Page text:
Jul 26: Construction companies are set to clock a 20% compound annual growth in revenue till 2020, as per a CRISIL study of 66 companies it rates in the investment grade in this sector. These companies account for more than 80% of the debt in over 300 companies that CRISIL rates in this sector. The buoyancy in growth will be driven by the government focus and spending on road construction.
Fiscal 2018 was particularly frenetic, with 17,000 km road projects, the highest ever in a year, being awarded by both the Ministry of Road Transport and Highways and NHAI. Pace of construction, at 27 km per day, was twice that of fiscal 2014. And over 90% of these contracts were based on hybrid annuity (HAM) and EPC models.
Construction is expected to accelerate to 32 km per day by 2020 given NHAI’s sharp focus on award of projects under the Bharatmala programme. More than half of these are expected to be under HAM.
“We expect topline growth for these companies to sustain at 20% in this fiscal and the next two, backed by strong order-books,” said Sachin Gupta, Senior Director, CRISIL Ratings. “Together, these companies are estimated to have an order book of Rs 1.3 lakh crore last fiscal, which, at over 3 times the revenues of these companies in fiscal 2018, provides high revenue visibility.”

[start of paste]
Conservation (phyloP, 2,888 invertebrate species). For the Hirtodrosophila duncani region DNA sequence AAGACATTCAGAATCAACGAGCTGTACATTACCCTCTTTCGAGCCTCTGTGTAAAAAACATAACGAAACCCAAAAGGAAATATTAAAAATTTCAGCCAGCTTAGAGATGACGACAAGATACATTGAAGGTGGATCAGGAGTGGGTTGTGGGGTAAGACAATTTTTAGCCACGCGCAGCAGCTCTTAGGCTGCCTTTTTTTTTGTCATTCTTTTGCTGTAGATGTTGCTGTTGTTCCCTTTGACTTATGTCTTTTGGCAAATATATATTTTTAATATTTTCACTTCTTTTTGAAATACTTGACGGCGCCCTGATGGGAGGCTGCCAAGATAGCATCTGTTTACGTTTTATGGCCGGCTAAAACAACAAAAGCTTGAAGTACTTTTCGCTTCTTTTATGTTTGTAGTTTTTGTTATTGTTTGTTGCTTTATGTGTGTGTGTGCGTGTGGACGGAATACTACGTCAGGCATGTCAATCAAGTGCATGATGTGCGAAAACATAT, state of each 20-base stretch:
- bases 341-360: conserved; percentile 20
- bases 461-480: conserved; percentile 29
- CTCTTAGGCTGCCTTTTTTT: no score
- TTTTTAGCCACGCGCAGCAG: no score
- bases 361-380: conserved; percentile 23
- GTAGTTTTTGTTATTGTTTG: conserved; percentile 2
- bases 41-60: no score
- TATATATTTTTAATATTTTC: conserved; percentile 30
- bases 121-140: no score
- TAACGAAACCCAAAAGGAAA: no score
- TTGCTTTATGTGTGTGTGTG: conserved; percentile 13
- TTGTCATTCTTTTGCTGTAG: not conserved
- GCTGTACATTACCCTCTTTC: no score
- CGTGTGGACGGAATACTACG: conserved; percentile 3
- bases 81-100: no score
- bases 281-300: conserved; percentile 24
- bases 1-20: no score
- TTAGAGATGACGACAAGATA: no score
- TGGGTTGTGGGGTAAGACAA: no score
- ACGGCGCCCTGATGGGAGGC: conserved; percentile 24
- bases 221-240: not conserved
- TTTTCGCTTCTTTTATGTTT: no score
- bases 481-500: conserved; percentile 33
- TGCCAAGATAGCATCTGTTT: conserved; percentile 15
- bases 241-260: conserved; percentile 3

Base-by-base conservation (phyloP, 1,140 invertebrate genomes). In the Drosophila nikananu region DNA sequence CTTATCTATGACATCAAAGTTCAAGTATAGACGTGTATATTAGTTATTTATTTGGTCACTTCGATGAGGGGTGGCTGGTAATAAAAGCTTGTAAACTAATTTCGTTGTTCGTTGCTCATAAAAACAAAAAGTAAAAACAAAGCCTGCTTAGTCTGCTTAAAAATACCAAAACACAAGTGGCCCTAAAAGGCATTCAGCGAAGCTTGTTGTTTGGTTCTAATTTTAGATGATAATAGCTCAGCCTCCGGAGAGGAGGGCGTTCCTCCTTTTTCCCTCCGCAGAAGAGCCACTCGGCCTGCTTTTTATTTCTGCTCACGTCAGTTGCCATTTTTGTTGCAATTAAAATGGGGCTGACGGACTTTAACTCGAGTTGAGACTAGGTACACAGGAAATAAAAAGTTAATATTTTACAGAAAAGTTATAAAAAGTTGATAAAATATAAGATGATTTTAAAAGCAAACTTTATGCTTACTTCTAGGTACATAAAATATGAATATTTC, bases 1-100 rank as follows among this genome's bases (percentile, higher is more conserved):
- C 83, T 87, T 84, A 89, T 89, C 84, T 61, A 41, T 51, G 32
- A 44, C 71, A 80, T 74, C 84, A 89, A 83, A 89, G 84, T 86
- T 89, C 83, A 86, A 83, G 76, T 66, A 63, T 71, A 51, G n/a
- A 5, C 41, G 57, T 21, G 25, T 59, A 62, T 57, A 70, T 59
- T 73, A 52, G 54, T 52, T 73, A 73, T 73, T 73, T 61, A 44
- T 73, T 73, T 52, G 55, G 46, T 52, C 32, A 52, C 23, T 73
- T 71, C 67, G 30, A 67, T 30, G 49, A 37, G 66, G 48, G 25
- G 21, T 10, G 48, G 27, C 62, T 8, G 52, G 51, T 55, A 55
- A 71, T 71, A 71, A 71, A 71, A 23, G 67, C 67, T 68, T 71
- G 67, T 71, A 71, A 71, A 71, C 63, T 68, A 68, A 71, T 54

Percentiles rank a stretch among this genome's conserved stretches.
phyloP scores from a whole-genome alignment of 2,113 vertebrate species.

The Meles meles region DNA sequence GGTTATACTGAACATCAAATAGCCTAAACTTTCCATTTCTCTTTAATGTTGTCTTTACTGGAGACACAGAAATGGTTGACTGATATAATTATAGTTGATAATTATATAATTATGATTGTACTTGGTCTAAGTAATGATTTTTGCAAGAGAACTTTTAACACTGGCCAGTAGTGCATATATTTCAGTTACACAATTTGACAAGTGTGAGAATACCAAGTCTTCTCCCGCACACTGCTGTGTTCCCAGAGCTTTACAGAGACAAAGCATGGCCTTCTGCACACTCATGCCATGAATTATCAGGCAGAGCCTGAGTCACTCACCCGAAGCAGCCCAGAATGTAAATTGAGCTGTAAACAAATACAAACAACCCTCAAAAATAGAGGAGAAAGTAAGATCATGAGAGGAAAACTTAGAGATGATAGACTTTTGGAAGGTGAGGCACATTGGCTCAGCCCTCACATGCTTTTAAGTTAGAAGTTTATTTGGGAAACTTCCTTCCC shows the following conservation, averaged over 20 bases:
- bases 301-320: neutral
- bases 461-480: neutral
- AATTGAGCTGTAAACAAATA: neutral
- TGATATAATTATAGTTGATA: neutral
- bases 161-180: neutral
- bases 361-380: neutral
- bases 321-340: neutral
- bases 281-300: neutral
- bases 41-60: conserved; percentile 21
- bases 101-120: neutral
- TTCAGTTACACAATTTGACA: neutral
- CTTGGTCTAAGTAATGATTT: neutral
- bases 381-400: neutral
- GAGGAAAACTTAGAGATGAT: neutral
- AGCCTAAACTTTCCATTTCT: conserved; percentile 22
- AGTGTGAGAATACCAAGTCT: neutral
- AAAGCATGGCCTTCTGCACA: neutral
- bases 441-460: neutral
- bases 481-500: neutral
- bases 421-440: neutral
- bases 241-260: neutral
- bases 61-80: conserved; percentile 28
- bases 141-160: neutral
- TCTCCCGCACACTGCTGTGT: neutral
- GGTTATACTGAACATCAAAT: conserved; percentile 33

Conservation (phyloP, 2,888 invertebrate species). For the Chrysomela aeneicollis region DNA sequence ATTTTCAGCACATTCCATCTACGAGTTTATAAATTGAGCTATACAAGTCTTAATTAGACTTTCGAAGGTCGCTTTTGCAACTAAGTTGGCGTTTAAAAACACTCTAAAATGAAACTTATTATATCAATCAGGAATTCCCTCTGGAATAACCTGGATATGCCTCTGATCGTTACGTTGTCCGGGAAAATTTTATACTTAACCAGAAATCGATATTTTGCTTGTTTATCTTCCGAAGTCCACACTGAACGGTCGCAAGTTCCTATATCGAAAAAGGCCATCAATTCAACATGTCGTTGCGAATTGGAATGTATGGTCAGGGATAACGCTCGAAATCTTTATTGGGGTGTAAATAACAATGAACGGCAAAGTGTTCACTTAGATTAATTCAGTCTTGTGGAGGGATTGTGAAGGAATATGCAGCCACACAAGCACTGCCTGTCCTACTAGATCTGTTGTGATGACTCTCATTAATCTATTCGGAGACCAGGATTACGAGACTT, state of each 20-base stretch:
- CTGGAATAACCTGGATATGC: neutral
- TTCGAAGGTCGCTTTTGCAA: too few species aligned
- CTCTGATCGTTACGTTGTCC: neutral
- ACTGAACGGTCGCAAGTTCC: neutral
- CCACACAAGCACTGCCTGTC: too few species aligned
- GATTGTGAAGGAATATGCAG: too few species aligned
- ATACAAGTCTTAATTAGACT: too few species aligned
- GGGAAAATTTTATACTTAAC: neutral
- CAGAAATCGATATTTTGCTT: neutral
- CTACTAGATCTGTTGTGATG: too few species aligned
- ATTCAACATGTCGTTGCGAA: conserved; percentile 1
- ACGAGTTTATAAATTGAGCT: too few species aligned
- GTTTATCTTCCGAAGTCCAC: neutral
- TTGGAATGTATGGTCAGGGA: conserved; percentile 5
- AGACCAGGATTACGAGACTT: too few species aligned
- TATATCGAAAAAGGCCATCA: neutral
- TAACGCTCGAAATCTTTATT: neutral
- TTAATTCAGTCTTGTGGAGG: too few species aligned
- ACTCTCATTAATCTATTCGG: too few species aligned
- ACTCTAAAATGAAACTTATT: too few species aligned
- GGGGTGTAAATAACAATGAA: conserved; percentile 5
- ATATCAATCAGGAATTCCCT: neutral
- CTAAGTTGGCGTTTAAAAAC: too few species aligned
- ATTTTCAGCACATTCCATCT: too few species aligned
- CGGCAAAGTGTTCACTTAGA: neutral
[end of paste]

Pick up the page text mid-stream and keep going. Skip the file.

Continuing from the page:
CRISIL’s analysis shows HAM projects being awarded over the next two years will need about Rs 70,000 crore of funding through an optimal mix of debt and equity.
For this, players will have to raise an additional Rs 12,000 to 15,000 crore of equity to invest in new HAM projects, given the limited playing field and fast pace of project awards anticipated. But this shouldn’t pose an issue because the market sentiment for the sector is positive and therefore, private equity interest is high.
Says Sushmita Majumdar, Director, CRISIL Ratings, “To maintain growth in order book and credit profiles, companies will need to raise funds either by selling HAM assets, or through the capital market, or from private equity funds. We are already seeing evidence of this.”
In the past 2-3 years, this sector has seen over Rs 12,000 crore being raised through divestment of road assets.
Funding of debt, however, may prove to be more challenging, particularly in today’s scenario, given that 11 public sector banks are under Prompt Corrective Action Plan, and sectoral and borrower exposure limits are stringent. The gap, however, could be met through innovative structures and capital market borrowings.
CRISIL believes growth, and hence improvement in credit profiles, of road construction companies will sustain over the medium term, given the Bharatmala programme and subject to continued prudence in bidding, low gearing and healthy working capital management.